Many years ago, our son began making bad choices. He was still living at home, so my husband and I made sure he knew his actions were unacceptable. But instead of changing his ways, he moved out. He wanted to show us he was old enough to make his own decisions.

We were crushed. We had tried to be faithful in serving God and providing well for our three sons and daughter. We had never experienced such outright rebellion before. My husband and I tried many things to get him back on track. We took his car from him. We tried to guilt him into coming back home and doing what was right. Nothing worked.

I have always prayed for my children, but this time, I knew I needed to seek the Lord more diligently. I needed His wisdom; we obviously weren’t making any headway with ours. I prayed. I cried. I poured out my broken heart to Jesus. He graciously answered, but not with the words I expected. I heard, “Just try a little kindness.” Be kind to our son who was acting so rebelliously and selfishly? That just seemed wrong. And I told the Lord that! But God’s ways are always higher than ours.

In the end, I obeyed the Lord. I knew that only He knew how to return our son to the respectful, well mannered, and godly young man we knew him to be.

Returning his car was the first act of kindness the Lord led us to do. Then, He told me to take him shopping. What?! Yes, I was to be kind and treat him as if he were the best son ever.

Several months went by without much change in him—but I was changing. I was more at peace, and I had more compassion for my son. I learned to trust God more as He showed me that our son needed kindness as he charted his own path through this world’s stormy waters.

So I continued to be kind. I tried to be more compassionate and considerate, generous and thoughtful, as well as patient and gentle. And then it happened. Our son asked to come home, and he promised to do things the right way.

That night, with deep, godly sorrow, he apologized for mistreating us. It was a wonderful night, to say the least—a true answer to our prayers. And it never would have happened if we hadn’t obeyed the Lord and been kind to our rebellious son.

Only the Lord knew what was needed to change our son’s heart and to bring him back home.

As the director of the Victorious Living Prison Correspondence Outreach, I have found that many of the inmates who write to us have never experienced the kindness of God through the actions of their parents. In fact, some have never experienced it  all, from anyone. This breaks my heart.

The Bible talks a lot about kindness. Psalm 117:2 says that God’s loving kindness is great toward us. Psalm 36:7 tells us it is precious; that it provides us a place of refuge. So many see God as an angry Being, full of wrath, eager to punish us for the least little thing. But that is not our heavenly Father. God longs to pour out His kindness on both the just and the unjust.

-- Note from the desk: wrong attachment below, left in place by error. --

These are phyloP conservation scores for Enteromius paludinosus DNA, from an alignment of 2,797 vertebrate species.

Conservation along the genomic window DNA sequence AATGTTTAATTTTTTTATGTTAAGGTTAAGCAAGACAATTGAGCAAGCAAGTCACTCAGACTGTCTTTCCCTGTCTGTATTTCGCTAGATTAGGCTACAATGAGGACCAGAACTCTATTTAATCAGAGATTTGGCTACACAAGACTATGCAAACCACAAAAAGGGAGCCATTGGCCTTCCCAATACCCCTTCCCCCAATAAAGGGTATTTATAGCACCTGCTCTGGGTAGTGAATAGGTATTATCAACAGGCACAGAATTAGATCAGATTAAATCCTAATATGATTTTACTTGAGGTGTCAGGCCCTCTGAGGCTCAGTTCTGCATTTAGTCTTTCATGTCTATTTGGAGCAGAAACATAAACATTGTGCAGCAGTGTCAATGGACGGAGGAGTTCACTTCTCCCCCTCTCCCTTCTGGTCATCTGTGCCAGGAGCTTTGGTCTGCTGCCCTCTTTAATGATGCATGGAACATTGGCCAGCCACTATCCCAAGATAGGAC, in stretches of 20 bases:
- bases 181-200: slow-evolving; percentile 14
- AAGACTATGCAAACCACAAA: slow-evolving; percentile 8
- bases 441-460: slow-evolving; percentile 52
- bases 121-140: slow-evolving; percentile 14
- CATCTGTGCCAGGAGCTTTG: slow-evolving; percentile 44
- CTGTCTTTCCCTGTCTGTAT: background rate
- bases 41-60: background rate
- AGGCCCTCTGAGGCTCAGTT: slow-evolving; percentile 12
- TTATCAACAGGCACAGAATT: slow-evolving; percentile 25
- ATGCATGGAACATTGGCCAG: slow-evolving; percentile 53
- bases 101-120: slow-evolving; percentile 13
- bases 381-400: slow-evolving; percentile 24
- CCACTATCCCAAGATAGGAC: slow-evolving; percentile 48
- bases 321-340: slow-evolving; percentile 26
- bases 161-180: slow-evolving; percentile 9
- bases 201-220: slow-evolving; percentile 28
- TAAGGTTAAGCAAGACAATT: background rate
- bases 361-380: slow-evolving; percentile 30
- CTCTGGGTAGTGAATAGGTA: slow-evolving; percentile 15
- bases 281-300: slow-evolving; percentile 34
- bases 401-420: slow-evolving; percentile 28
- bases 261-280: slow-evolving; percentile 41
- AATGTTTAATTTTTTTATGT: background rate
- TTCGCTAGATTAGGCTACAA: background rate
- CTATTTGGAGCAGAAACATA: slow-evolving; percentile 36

The Bible also tells us that we, as believers, should show God’s loving-kindness to others—yes, even when they don’t deserve it. Ephesians 4:32 says, “Be kind to one another, tenderhearted, forgiving one another, even as God in Christ forgave you.”

Unless we understand how kind God is toward us, it will be difficult to extend undeserved kindness to others. But once we do, amazing things happen.

The kindness we extended to our son brought him to repentance, changed his ways, and brought him home. Today, he is serving the Lord in amazing ways.

According to Romans 2:4, God’s kindness is meant to lead us to repentance. Repentance is birthed from the presence of God in the heart of an individual. People come to realize they need to repent (change their ways) as they meet the kindness of God on a daily basis.

Second Corinthians 7:10 (NIV) says, “Godly sorrow brings repentance that leads to salvation and leaves no regret, but worldly sorrow brings death.” I prayed for godly sorrow to invade my son’s heart and bring him to repentance. God used our kindness to change our son’s heart, to lead him to express sorrow before God, and to take responsibility for his actions. Our goodness toward him showed him the goodness of God.

Every one of us has opportunity to show God’s loving-kindness to undeserving people, just like God does for us. Trust in His loving-kindness. Let it change you and help you forgive those who have been unkind to you.

Kindness is what this world needs. This world would be a different place if we just tried a little kindness instead of always demanding our own way, seeking revenge, forcing people to do things our way, and punishing them when they don’t.

Next time you face a difficult person or situation, try pouring on the kindness. You might be surprised at how your situation changes over time. You can make a difference in the lives of others as you treat them the way God intends—the same way He has treated you. †